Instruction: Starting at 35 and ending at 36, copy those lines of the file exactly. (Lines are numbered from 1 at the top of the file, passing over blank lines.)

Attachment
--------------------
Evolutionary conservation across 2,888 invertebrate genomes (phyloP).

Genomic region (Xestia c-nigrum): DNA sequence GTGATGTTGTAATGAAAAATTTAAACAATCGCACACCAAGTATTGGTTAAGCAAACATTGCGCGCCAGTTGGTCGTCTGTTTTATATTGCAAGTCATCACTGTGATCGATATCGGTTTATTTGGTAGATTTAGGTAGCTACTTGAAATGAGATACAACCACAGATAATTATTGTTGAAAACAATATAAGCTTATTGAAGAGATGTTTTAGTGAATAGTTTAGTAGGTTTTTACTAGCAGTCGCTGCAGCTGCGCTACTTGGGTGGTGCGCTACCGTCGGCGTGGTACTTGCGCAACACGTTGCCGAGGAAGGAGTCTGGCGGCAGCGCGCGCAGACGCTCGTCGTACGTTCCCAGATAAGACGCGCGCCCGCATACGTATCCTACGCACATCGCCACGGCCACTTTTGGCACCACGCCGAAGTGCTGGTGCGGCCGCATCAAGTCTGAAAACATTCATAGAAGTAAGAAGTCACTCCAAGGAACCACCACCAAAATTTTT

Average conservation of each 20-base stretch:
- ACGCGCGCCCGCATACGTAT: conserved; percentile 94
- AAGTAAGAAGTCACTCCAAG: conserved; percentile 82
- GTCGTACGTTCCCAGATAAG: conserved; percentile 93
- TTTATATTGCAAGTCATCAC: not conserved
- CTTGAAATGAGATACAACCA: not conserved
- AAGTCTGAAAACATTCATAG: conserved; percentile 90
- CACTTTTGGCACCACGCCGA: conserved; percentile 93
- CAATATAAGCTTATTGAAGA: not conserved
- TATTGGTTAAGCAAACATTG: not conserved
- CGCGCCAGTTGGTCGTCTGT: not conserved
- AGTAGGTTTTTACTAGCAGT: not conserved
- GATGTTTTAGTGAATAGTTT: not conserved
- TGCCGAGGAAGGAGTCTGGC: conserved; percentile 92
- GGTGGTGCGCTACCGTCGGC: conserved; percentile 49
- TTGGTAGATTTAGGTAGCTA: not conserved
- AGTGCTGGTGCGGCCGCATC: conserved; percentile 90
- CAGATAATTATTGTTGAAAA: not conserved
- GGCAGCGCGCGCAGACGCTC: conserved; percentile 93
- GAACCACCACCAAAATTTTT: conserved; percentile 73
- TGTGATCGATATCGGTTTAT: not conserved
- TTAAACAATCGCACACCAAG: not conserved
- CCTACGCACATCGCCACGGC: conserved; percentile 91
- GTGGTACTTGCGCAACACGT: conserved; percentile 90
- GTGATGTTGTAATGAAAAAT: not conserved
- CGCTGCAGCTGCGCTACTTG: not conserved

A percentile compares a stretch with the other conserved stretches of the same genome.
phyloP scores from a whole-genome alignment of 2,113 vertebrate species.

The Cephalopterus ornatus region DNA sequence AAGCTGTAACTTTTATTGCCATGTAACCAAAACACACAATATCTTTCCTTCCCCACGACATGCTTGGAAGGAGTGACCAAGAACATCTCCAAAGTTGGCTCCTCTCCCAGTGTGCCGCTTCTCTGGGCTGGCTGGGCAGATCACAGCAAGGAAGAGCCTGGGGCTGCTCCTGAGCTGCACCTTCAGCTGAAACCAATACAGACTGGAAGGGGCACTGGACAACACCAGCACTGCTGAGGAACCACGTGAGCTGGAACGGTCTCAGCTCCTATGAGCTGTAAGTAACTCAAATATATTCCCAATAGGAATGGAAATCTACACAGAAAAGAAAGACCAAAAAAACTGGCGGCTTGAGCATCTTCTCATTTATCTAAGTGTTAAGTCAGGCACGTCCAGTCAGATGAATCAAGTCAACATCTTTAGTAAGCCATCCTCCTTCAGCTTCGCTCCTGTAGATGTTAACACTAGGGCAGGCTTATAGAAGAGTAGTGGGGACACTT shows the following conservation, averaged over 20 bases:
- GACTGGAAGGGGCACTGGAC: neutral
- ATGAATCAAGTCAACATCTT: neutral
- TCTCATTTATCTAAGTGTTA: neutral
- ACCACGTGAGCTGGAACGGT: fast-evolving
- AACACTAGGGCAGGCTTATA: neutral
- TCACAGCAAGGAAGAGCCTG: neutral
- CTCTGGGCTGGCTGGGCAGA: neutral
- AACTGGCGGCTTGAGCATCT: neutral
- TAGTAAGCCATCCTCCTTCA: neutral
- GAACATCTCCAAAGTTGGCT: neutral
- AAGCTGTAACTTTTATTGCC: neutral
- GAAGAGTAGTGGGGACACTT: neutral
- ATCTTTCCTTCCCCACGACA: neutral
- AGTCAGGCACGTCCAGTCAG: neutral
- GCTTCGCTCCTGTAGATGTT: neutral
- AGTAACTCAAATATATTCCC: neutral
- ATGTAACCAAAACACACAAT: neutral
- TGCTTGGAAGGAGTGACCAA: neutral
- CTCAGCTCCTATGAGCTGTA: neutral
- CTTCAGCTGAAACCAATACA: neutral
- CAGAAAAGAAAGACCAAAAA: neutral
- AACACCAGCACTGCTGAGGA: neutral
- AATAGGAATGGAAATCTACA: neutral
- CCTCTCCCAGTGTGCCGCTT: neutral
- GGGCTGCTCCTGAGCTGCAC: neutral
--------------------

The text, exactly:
- ACCACGTGAGCTGGAACGGT: fast-evolving
- AACACTAGGGCAGGCTTATA: neutral